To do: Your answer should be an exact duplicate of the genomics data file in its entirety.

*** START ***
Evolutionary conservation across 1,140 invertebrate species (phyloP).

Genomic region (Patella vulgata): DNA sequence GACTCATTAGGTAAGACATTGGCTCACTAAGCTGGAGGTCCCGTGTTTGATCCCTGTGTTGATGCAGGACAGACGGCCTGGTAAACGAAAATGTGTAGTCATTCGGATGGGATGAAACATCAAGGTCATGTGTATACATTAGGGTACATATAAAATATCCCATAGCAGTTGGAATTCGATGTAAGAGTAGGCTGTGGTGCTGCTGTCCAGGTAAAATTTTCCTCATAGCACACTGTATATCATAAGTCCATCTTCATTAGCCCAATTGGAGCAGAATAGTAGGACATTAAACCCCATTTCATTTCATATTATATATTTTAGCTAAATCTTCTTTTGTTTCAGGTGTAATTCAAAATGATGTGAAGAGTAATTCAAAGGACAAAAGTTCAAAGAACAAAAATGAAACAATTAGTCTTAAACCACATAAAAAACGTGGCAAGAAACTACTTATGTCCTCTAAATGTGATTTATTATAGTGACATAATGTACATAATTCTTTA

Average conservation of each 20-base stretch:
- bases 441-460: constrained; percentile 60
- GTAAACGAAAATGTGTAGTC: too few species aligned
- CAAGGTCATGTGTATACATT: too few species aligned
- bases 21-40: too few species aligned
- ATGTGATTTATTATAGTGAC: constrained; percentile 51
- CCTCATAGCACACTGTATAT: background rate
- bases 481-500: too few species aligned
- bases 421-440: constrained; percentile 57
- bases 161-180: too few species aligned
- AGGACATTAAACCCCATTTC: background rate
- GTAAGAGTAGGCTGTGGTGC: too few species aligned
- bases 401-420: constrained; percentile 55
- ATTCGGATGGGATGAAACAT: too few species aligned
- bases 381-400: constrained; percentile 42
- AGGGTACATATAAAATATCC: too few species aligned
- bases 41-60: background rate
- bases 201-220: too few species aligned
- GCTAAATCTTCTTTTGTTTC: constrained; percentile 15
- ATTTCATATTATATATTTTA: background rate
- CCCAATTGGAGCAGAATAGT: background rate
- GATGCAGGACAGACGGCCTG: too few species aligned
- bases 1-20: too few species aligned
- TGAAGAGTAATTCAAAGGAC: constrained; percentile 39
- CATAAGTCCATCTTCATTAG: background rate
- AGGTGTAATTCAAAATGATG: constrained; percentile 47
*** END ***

Evolutionary conservation across 1,140 invertebrate species (phyloP).

Genomic region (Patella vulgata): DNA sequence GACTCATTAGGTAAGACATTGGCTCACTAAGCTGGAGGTCCCGTGTTTGATCCCTGTGTTGATGCAGGACAGACGGCCTGGTAAACGAAAATGTGTAGTCATTCGGATGGGATGAAACATCAAGGTCATGTGTATACATTAGGGTACATATAAAATATCCCATAGCAGTTGGAATTCGATGTAAGAGTAGGCTGTGGTGCTGCTGTCCAGGTAAAATTTTCCTCATAGCACACTGTATATCATAAGTCCATCTTCATTAGCCCAATTGGAGCAGAATAGTAGGACATTAAACCCCATTTCATTTCATATTATATATTTTAGCTAAATCTTCTTTTGTTTCAGGTGTAATTCAAAATGATGTGAAGAGTAATTCAAAGGACAAAAGTTCAAAGAACAAAAATGAAACAATTAGTCTTAAACCACATAAAAAACGTGGCAAGAAACTACTTATGTCCTCTAAATGTGATTTATTATAGTGACATAATGTACATAATTCTTTA

Average conservation of each 20-base stretch:
- bases 441-460: constrained; percentile 60
- GTAAACGAAAATGTGTAGTC: too few species aligned
- CAAGGTCATGTGTATACATT: too few species aligned
- bases 21-40: too few species aligned
- ATGTGATTTATTATAGTGAC: constrained; percentile 51
- CCTCATAGCACACTGTATAT: background rate
- bases 481-500: too few species aligned
- bases 421-440: constrained; percentile 57
- bases 161-180: too few species aligned
- AGGACATTAAACCCCATTTC: background rate
- GTAAGAGTAGGCTGTGGTGC: too few species aligned
- bases 401-420: constrained; percentile 55
- ATTCGGATGGGATGAAACAT: too few species aligned
- bases 381-400: constrained; percentile 42
- AGGGTACATATAAAATATCC: too few species aligned
- bases 41-60: background rate
- bases 201-220: too few species aligned
- GCTAAATCTTCTTTTGTTTC: constrained; percentile 15
- ATTTCATATTATATATTTTA: background rate
- CCCAATTGGAGCAGAATAGT: background rate
- GATGCAGGACAGACGGCCTG: too few species aligned
- bases 1-20: too few species aligned
- TGAAGAGTAATTCAAAGGAC: constrained; percentile 39
- CATAAGTCCATCTTCATTAG: background rate
- AGGTGTAATTCAAAATGATG: constrained; percentile 47